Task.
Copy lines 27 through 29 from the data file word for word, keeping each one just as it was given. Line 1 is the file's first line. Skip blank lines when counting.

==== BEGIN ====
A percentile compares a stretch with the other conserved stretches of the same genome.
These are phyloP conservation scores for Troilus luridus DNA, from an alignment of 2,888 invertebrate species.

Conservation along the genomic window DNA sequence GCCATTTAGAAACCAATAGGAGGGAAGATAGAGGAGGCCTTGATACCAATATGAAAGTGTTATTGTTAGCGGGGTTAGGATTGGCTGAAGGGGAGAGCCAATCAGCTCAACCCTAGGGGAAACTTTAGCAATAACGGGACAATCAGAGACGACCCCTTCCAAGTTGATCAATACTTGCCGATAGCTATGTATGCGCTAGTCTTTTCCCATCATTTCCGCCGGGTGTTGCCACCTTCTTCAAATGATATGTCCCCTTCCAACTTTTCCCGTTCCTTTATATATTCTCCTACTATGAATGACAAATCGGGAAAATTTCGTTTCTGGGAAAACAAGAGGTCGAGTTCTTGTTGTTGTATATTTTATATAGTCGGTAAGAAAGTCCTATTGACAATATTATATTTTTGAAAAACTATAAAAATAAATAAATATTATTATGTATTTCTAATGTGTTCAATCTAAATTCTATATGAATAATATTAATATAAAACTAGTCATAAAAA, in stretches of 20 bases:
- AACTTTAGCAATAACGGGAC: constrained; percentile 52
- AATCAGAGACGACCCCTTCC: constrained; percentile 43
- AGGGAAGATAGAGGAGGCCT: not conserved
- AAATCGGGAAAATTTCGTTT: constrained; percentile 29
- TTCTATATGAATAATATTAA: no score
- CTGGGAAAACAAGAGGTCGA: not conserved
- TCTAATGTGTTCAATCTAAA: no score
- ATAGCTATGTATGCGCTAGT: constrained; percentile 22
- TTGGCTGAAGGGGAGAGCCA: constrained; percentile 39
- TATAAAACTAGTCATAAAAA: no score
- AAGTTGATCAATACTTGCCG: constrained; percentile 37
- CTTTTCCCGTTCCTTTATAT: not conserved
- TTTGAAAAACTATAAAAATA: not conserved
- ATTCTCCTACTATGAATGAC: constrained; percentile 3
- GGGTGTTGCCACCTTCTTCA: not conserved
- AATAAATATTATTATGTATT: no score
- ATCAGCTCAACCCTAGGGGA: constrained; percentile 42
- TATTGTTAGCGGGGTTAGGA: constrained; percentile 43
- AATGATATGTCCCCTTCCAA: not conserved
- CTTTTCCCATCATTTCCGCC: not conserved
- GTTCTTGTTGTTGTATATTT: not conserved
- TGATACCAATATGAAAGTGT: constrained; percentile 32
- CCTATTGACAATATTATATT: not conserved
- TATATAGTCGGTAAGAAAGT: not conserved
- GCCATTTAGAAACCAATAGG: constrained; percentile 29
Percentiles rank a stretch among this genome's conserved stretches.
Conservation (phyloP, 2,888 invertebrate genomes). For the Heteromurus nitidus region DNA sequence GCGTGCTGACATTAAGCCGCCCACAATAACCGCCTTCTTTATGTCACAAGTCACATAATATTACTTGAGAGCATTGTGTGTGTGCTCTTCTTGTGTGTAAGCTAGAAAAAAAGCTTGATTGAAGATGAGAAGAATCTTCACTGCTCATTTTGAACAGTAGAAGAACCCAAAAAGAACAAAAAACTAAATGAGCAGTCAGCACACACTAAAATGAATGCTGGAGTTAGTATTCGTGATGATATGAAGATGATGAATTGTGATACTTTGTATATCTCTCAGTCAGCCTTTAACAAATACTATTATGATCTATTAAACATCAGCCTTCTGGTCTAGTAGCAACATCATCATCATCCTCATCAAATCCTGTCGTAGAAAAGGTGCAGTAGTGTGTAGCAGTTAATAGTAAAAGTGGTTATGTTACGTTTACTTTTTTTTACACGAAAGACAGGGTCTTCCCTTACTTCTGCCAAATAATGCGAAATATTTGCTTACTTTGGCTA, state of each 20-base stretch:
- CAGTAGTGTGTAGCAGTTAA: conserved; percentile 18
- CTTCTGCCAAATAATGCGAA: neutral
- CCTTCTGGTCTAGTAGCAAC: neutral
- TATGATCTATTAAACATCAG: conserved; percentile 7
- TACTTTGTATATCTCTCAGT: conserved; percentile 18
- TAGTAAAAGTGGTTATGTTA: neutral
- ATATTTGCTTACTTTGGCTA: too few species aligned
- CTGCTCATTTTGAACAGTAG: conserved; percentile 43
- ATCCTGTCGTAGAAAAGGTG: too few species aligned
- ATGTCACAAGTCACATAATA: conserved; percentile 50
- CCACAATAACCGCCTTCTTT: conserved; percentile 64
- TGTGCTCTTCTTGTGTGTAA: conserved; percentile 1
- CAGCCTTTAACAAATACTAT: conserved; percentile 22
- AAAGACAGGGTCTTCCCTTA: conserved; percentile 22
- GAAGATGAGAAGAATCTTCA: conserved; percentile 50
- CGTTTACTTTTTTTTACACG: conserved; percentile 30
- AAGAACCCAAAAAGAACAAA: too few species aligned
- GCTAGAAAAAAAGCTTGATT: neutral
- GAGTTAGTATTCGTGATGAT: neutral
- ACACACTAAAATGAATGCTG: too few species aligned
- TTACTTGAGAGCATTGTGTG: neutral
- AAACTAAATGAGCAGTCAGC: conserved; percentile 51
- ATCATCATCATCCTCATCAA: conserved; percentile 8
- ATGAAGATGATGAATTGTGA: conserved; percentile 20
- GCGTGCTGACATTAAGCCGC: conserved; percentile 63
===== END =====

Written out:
- TATATAGTCGGTAAGAAAGT: not conserved
- GCCATTTAGAAACCAATAGG: constrained; percentile 29
Percentiles rank a stretch among this genome's conserved stretches.